What do you think? Is a love of fine, rare, old books part and parcel of loving books (and I'm missing the point) - or is it an entirely different kettle of fish? And howsabout you - new books, old books, raggedy books, pristine books? Or all of the above, with a side helping of books?

21 comments:

  1. All of the above. I'm not picky about the type of book. It's the book itself I'm concerned with. Being in possession of any edition of a book I'm madly in love with the idea of possessing is gift enough for me.

    ReplyDelete
  2. If I want to read a book, I don't particularly care if it's new or old or written in or whatever, as long as it's holding together and doesn't smell. But I do like owning nice (not rare and valuable) editions of favorite books. I'm currently trying to upgrade my editions of some of my favorites. I'm gradually getting Everyman's editions of all the Austens--they look nice and aren't expensive--and I just got a full set of Folio Society Brontes on ebay for a very good price. (Folio Society editions are pretty but too pricy for me to buy new.)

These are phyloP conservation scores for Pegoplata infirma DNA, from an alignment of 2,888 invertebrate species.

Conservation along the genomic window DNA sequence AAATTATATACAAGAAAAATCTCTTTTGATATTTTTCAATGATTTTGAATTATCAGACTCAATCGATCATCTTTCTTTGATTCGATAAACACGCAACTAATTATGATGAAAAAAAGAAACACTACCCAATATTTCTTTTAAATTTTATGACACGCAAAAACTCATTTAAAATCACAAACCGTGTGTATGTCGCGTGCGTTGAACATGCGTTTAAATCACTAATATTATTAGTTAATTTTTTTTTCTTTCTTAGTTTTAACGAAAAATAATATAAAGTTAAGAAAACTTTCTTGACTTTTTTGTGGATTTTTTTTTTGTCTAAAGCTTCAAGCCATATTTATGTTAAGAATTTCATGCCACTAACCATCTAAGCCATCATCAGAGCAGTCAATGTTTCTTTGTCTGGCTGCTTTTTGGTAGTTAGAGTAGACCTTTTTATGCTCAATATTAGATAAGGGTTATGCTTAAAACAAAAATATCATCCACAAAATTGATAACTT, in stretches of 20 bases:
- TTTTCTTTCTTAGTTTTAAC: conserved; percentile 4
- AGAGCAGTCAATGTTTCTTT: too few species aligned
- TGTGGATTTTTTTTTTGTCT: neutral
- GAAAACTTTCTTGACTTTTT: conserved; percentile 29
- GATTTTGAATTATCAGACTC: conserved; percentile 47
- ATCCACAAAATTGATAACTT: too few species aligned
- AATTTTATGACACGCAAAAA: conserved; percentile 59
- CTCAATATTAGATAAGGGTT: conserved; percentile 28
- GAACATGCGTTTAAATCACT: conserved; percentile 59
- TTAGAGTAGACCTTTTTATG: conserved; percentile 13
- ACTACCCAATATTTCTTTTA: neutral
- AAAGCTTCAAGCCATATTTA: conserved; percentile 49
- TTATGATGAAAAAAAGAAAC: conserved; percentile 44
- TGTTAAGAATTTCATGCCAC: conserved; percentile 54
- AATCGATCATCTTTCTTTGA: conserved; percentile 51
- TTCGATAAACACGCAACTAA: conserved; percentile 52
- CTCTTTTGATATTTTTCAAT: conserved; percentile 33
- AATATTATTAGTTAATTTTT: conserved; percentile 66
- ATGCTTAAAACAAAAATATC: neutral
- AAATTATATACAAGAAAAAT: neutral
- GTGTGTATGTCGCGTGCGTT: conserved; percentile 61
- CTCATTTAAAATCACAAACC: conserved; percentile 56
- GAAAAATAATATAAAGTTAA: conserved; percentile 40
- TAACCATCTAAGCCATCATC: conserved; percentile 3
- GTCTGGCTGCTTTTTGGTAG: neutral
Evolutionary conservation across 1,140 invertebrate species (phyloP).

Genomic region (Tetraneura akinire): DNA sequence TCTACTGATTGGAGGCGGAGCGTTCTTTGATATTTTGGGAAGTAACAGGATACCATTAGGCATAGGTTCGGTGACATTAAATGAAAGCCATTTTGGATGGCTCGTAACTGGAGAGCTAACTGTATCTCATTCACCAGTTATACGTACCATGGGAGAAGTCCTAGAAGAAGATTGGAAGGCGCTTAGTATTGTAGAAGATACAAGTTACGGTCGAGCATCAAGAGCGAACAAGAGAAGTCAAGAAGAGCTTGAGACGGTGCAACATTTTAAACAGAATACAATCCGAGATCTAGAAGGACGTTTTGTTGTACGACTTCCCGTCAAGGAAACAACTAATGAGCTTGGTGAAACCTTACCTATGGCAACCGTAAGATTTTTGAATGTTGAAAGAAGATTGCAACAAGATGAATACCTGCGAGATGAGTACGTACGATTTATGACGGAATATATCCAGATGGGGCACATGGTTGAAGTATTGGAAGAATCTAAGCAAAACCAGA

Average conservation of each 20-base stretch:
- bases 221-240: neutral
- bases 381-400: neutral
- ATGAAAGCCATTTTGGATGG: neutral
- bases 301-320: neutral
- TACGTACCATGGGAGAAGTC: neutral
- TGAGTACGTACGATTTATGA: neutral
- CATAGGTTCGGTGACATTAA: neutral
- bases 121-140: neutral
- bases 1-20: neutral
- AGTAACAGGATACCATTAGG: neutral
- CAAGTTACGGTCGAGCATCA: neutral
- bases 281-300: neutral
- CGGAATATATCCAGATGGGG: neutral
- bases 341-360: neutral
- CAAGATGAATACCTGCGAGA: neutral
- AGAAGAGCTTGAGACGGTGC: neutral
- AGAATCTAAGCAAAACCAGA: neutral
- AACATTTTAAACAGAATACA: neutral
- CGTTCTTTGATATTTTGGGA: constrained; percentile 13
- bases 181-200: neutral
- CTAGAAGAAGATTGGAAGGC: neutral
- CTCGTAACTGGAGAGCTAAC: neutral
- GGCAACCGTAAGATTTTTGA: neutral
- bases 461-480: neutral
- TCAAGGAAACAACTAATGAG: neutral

ReplyDelete
  3. Like Teresa I love having beautiful editions of my favourite books - I like them with pretty bindings. I'll always take an old book in any condition over a new paperback just because I prefer the look and history of old books. I feel exactly the same when I go in the scary small shops down Cecil Court - I don't see the point in being snobby about first editions etc - I happen to have loads of first editions of modern books, but I've bought every one of them from charity shops! I would never seek out a first edition and spend loads of money on them because I know how cheaply they can be found if you are prepared to spend years hunting them down - I can't resist the thrill of the chase!

    ReplyDelete
  4. I am shamelessly unpicky about the quality of most the books I read. I have a penchant for old Fitzgerald editions and L.Frank Baum, but other than that, I'm fine with whatever edition of soft or hardcover.
    May I also mention that I am very jealous you were in shops on Charing Cross Road? I recently read 84, Charing Cross Road and think some of the charm that comes along with hunting down a book is now lost due to ebay and that sort of thing.